Food, housing, and social services for those in need

People who are homeless in Eastlake are as much a part of our community as anyone with a home. In recent years, more homeless people are noticeable in or near the Eastlake neighborhood. In part this is because of the economic downturn, and in part because of efforts to discourage them downtown and in the South Lake Union area.

According to City officials, about half of the families served by Seattle shelters in 2012 had permanent addresses outside Seattle. Yet other cities and the county have not stepped up to offer their share of shelter beds and social services. The City is working to convince cities, King County, and the state to pay their fair share for the homeless who, because of Seattle’s generosity, come to us from these jurisdictions.

The Eastlake Community Council welcomes your ideas on how best to address the increased homelessness in our midst. Please send your ideas and questions to Below is an article about a memorial service for one of Eastlake’s longest-residing homeless citizens. After that is a listing of some food, housing, and social services available for those in need.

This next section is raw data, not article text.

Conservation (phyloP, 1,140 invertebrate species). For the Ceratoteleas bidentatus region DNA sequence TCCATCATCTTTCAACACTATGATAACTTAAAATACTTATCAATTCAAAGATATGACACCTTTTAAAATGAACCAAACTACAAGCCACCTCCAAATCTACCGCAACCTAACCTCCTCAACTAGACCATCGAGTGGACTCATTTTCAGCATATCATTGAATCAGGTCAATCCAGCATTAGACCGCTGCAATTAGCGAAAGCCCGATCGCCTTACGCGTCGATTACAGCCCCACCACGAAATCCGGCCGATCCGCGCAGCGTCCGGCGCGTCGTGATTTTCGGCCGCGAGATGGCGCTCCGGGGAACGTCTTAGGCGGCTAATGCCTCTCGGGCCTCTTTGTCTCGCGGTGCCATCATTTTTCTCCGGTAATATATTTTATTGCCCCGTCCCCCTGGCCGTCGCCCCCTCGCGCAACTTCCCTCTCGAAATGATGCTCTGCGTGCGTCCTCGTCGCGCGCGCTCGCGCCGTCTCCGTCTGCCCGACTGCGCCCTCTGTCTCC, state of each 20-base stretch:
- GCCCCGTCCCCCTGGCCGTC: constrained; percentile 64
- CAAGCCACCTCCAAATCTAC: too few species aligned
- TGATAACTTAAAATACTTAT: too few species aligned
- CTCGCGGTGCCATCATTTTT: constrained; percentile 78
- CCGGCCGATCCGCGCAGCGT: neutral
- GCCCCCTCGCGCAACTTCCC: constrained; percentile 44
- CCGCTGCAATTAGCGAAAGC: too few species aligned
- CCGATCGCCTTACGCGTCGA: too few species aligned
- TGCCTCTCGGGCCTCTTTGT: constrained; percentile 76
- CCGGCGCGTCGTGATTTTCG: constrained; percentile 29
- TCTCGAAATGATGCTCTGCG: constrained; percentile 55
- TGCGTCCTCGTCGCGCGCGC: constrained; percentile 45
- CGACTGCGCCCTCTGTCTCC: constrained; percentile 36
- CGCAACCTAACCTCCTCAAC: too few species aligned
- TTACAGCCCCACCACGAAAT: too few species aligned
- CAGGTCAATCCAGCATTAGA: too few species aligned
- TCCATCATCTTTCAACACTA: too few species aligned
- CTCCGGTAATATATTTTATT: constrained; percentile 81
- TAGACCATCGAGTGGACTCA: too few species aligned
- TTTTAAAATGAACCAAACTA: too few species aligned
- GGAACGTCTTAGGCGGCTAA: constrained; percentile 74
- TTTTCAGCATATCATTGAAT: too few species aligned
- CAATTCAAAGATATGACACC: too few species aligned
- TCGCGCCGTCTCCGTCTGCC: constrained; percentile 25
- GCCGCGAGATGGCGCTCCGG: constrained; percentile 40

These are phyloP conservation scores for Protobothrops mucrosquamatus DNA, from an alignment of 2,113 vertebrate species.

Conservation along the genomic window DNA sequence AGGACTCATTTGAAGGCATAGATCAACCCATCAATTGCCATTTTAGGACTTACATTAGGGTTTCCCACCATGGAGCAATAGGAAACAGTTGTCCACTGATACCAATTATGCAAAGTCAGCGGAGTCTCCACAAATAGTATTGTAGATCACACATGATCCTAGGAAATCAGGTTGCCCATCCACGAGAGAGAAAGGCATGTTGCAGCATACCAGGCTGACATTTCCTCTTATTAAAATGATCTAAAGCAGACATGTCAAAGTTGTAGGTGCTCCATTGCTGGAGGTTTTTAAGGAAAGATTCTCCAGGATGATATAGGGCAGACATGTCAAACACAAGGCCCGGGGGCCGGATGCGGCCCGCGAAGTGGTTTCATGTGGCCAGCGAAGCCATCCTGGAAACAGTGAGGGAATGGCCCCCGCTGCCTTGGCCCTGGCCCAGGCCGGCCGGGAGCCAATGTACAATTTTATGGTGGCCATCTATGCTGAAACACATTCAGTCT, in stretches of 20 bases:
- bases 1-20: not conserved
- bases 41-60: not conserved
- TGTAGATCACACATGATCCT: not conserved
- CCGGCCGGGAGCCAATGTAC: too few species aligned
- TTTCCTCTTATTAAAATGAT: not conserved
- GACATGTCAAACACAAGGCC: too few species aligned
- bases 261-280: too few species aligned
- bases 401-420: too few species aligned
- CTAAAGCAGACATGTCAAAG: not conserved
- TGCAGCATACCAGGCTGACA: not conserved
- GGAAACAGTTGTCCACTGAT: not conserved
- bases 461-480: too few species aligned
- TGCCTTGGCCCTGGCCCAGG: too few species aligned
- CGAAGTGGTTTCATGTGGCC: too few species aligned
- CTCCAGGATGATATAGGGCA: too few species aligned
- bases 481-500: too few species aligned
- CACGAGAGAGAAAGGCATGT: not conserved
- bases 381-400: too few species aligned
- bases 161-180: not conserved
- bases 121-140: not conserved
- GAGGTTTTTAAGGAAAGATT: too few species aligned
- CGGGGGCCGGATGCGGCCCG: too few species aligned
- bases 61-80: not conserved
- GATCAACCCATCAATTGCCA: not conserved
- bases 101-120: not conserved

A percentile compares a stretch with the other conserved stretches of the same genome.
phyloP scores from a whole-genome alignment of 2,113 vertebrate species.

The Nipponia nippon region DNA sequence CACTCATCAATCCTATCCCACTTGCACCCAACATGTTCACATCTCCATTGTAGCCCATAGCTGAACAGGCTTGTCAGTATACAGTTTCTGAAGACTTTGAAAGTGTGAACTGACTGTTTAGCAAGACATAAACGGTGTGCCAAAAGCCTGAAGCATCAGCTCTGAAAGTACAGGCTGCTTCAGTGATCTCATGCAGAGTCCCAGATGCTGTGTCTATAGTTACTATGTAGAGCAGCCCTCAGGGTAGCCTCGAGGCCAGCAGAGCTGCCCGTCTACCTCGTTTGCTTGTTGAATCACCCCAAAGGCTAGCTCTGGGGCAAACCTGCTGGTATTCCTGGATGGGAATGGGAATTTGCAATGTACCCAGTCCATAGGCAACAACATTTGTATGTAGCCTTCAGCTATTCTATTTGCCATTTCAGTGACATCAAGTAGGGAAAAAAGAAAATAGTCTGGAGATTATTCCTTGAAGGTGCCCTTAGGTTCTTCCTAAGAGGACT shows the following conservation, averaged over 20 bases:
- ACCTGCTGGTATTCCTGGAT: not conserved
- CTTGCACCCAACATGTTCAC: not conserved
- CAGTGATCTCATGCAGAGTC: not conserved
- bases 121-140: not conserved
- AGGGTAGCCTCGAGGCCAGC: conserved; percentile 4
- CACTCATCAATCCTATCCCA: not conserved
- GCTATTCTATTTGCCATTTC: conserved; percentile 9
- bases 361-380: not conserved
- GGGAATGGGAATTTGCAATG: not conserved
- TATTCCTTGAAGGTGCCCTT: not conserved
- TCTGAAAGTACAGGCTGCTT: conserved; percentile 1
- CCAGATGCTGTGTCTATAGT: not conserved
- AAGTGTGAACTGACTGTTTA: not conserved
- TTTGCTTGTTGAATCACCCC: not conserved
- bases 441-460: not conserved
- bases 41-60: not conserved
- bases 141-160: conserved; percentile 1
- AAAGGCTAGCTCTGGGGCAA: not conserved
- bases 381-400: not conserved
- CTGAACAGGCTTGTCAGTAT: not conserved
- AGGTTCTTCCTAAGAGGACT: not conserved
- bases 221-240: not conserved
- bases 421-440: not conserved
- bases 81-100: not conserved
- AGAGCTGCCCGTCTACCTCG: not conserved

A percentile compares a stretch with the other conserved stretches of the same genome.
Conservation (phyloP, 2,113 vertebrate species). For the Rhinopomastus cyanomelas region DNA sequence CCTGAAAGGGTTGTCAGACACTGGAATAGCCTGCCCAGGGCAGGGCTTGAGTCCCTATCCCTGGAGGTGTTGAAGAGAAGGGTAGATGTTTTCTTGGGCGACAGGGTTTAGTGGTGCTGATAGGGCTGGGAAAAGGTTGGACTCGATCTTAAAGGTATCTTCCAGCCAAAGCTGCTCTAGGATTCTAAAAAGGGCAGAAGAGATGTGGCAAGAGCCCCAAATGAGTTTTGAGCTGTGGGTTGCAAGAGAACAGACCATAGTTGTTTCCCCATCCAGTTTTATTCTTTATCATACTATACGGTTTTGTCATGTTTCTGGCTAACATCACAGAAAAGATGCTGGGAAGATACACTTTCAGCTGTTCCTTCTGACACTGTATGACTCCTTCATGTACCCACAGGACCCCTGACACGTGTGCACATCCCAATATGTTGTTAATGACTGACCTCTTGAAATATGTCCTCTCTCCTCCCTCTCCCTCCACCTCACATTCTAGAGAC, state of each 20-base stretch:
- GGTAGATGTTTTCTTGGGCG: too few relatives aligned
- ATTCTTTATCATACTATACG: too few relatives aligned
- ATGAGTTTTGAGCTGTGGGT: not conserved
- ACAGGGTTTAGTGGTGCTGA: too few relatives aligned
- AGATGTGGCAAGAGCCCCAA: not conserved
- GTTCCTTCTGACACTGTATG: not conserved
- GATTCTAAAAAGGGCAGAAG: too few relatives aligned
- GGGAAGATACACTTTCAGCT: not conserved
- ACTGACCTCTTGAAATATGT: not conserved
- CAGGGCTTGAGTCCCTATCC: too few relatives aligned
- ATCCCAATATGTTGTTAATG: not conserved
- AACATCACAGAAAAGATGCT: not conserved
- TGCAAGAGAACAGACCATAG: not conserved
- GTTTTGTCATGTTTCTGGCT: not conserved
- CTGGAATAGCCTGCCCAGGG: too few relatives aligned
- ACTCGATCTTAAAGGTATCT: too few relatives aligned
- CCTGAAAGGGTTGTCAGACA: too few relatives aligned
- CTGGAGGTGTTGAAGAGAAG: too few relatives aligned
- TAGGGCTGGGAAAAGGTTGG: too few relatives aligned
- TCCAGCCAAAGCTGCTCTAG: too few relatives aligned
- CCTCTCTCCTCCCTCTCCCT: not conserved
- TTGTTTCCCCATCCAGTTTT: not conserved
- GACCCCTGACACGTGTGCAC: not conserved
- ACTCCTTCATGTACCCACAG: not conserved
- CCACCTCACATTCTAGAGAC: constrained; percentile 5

Memorial service in honor of Dahlbert Conrad George is Wed., April 8 from 6:30 to 8:30 p.m. at TOPS-Seward School, 2500 Franklin Ave. E. in Seattle A memorial service will be held in honor of Dahlbert Conrad George on Wed., April 8 from 6:30 to 8:30 p.m. at TOPS-Seward School, 2500 Franklin Ave. E. in Seattle. There will be an open microphone period for anyone to speak who knew him or wishes to honor him.

Dahlbert George, a beloved and respected Eastlaker, died of aspiration pneumonia on November 28, 2014 at the age of 60. He was born November 18, 1954 on the Ahousaht Reserve; the Ahousaht are the most populous First Nation on the west coast of Vancouver Island (British Columbia, Canada). As a child, Dahlbert moved with his family to Vashon Island (Washington, United States). He spent many years working at Tillicum Village on nearby Blake Island, telling traditional stories, doing traditional dances, baking salmon, etc.

According to his own account (see below), Dahlbert George struggled throughout his life with drug and alcohol addiction, and was homeless after 1982 except for brief periods (one of which being a little over four months in 2013 at the Pat Williams Apartments, managed by the Plymouth Housing Group). After 1992 he adopted Eastlake as his home. The Eastlake Community Council does not believe that a memorial service has yet been held for Dahlbert George; when we proposed to TOPS-Seward School a jointly sponsored memorial service, the school readily agreed.